Triggers that prompt autoimmune symptoms in cats and dogs often include:
  • Intestinal Dysbiosis (Gut-related issues)
  • Stress
  • High Carbohydrate Diets
  • Food Allergies
  • Environmental Allergens
  • Exposure To Viruses
  • Yeast Or Mold
  • Genetics


Autoimmune Disease In Dogs - Symptoms



Recognizing the symptoms of autoimmune disease in your dog is the first step to properly treating the problem. Autoimmune disease is characterized by periodic bouts of unusual symptoms that may appear to be unrelated. Dogs can have periods of wellness and then triggers such as food allergies or stress can bring on an autoimmune attack.

Autoimmune disorders in dogs may include such symptoms as the following:
  • Chronic health issues (e.g. one infection after another)
  • Loss of appetite or anorexia
  • Lethargy
  • Painful, swollen joints or lameness (immune-related arthritis)
  • Skin problems (lesions, hair loss, coat changes)
  • Ulcers in mucocutaneous junctions (nostrils, anus, mouth)
  • Gastrointestinal disorders (diarrhea, vomiting, constipation)
  • Unusual weight gain or loss
  • Hematological disorders (bleeding, low platelets, etc.)


Common Autoimmune Disorders In Dogs:
  • Hypothyroidism (canine autoimmune thyroiditis)
  • Inflammatory Bowel Disease (IBD)
  • Addison’s Disease
  • Immune Mediated Hemolytic Anemia (IMHA)
  • Lupus Erythematosus
  • Pemphigus
  • Immune Mediated Thrombocytopenia



Autoimmune Disease In Cats - Symptoms


Autoimmune disease in cats is also characterized by puzzling, unusual symptoms similar to some of those in found in dogs. In contrast to hypothyroidism (abnormally low activity of the thyroid gland) in dogs, cats develop hyperthyroidism (overactivity of the thyroid gland). There may be periods of sickness and periods of wellness. Your cat may have constant ailments, such as chronic infections. Your cat may improve for awhile with a steroid injection (e.g. stomatitis or pillow paw) only to have the symptoms return (e.g. redness, swelling, soreness) after the effects of the medications wear off. Symptoms may seem unusual and unrelated, when in fact they are all part of the same condition -- autoimmune disease.

Common Autoimmune Disorders In Cats:




Pillow Paw In Cats (Plasma Cell Pododermatitis)

Pillow Foot or Pillow Paw (Feline Plasma Cell Pododermatitis) is an autoimmune condition in cats. The cat's body has an inflammatory response to an antibody or infection. With Pillow Paw, excess plasma is produced and the padding of the paw becomes soft, swollen, and inflamed. As it progresses, sores and puffy or cracked pads can develop, making it painful for cats to walk. Pillow Paw can affect one or all of the pads. Pillow Paw can occur in cats of any age, gender or breed.


Kiyoshi

"Kiyoshi was rescued March 2017, during the only snowfall, from my back yard. He was limping with a bloody foot. We caught him without much effort and took him to my vet. He was 8 months to one year old, having worms, ear mites, and possibly 'pillow foot'. He had to be quarantined from my other rescued kitty, Lily, until cleared.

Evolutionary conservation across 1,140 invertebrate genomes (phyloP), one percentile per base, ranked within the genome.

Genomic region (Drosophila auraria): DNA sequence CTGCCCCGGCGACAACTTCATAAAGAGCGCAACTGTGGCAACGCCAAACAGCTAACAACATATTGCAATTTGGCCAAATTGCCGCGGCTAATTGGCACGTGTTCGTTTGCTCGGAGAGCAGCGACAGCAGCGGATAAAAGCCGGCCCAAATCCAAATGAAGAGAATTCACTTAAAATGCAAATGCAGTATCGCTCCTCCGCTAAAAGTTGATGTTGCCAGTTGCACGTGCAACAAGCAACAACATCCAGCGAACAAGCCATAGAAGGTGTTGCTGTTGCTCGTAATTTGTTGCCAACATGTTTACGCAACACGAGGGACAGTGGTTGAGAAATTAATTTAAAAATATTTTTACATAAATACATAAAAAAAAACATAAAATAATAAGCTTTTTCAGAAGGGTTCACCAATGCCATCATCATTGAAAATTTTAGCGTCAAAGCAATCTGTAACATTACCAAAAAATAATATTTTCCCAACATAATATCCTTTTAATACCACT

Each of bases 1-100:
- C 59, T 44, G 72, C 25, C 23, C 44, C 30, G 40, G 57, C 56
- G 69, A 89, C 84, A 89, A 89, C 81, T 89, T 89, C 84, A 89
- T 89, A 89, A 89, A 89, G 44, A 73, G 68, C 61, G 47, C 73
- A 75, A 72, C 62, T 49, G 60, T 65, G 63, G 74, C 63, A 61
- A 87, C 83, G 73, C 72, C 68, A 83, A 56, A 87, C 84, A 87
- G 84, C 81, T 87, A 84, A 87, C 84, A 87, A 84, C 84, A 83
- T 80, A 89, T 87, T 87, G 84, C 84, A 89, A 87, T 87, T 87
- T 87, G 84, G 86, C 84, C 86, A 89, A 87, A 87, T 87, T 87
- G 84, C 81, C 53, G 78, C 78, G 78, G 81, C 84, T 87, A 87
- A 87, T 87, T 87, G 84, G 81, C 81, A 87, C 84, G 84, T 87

I then started both cats with Ask Ariel's supplements: the Power Probiotic, NOT, QUENT, ProAller, Soothing Digestive and later tried Amazing Omegas and AllerEaze. It wasn't very long before Kiyoshi's paws healed and swelling completely reduced. (Quickly enough for the vet to say that it possibly was allergies vs. autoimmunity.) Lily benefited from the probiotics and digestives reducing stomach sensitivity.

Kiyoshi is a sweet, gentle boy with a sensitive nature. All he wants is to be cuddled and loved. It amazes me how quickly he adjusted from the feral life to the laze about, fat boy style. You can see how safe and relaxed he is in this photo." - Jaymie, Maryland


Feline Stomatitis

Feline Stomatitis is an inflammatory condition that causes painful sores to form on the lips, gums and inside of the cat's mouth. It is a progressive autoimmune disease where the cat forms antibodies to its own tissues and attacks itself. In the early stages, stomatitis may appear to be dental disease or gingivitis. The most common symptoms of stomatitis may include:
  • Bad breath (halitosis)
  • Red, inflamed gums
  • Mouth sores or ulcers
  • Cat not wanting to eat (anorexia)
  • Bleeding from gums or mouth
  • Plaque and tartar accumulation




  • Lupus In Dogs

    There are two forms of lupus in dogs:

    Discoid Lupus Erythematosus (DLE) is the most common form of lupus and mainly affects the basal cell layer of the skin. Early signs of the condition start with a loss of pigment in the nose. The discoloration will lead to scaling and cracking and eventually to ulcerations. DLE can also affect the lips, ears and less commonly the feet and genitals. Exposure to the sun can make the condition worse.

    Systemic Lupus Erythematosus (SLE) is a fairly rare chronic autoimmune disease. SLE is a progressive and unpredictable condition that can affect the dog's entire body. Flare-ups can result in inflammation and tissue damage in the skin, heart, lungs, kidneys, joints, nervous system, or blood.






    Feline Hyperthyroidism

    Hyperthyroidism is the most common hormonal disorder in cats. The thyroid becomes hyperactive and produces too much of the thyroid hormone, thyroxine. Hyperthyroidism can have serious consequences and can negatively impact the heart, kidneys (due to the blood passing through too quickly), digestive system, liver and nervous system. Some of the most common symptoms of hyperthyroidism in cats are: weight loss, increased appetite, restlessness/anxiousness, poor hair coat, fast heart rate, increased water drinking, rapid breathing and diarrhea. Feline hyperthyroidism usually appears in older cats and is more common in females.